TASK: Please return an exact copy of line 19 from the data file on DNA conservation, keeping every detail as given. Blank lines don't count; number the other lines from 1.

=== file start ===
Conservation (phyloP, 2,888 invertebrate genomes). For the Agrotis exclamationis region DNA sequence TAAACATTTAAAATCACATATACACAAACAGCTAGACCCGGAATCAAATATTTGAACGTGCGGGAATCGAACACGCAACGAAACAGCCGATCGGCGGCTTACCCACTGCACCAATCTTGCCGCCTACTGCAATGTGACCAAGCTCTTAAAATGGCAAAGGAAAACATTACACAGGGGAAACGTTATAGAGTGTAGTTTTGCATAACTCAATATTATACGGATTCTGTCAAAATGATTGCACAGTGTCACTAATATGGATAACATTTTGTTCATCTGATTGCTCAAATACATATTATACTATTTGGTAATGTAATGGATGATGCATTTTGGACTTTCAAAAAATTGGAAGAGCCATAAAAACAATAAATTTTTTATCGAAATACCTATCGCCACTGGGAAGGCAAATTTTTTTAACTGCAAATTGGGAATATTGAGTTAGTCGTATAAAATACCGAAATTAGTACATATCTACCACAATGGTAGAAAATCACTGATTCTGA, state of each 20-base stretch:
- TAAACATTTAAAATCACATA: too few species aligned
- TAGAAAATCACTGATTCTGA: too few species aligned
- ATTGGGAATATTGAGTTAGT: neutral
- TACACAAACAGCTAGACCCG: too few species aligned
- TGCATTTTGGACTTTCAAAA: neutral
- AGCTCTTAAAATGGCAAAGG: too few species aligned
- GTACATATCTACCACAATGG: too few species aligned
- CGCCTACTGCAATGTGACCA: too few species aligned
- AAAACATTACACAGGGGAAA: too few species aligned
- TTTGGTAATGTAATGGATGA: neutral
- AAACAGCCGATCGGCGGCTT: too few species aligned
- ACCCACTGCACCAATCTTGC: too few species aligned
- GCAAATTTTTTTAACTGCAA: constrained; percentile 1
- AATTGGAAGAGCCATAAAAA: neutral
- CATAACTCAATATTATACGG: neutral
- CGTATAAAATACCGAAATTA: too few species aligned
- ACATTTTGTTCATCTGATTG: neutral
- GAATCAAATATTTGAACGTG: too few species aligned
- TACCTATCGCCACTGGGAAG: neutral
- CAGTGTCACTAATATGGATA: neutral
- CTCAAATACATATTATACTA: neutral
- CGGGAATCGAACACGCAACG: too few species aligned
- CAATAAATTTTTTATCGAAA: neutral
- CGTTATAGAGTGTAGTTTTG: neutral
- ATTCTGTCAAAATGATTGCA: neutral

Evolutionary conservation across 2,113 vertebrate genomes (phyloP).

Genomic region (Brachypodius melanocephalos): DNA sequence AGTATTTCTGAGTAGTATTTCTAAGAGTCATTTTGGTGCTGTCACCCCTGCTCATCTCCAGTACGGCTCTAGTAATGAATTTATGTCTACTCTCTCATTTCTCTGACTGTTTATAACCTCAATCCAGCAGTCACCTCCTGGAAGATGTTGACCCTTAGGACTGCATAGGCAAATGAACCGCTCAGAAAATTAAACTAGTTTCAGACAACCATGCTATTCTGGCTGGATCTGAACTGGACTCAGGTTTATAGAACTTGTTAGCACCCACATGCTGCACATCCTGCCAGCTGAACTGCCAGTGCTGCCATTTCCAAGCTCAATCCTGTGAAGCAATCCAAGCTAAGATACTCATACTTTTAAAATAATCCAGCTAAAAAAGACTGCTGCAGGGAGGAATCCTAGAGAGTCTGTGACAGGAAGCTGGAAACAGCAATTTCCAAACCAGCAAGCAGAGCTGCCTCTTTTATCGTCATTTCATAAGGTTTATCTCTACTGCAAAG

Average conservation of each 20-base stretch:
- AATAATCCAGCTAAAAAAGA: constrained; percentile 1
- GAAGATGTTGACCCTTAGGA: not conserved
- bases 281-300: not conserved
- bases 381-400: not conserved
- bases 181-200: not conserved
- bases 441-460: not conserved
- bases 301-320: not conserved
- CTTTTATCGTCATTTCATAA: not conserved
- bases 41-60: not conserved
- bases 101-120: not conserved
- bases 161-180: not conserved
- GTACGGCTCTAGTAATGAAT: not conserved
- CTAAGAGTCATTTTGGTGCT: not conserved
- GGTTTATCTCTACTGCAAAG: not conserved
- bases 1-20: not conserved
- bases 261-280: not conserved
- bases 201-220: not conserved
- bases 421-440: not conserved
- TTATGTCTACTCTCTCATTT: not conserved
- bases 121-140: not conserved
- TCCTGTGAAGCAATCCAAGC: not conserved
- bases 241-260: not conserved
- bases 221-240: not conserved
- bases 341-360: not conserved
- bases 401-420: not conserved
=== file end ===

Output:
- GAATCAAATATTTGAACGTG: too few species aligned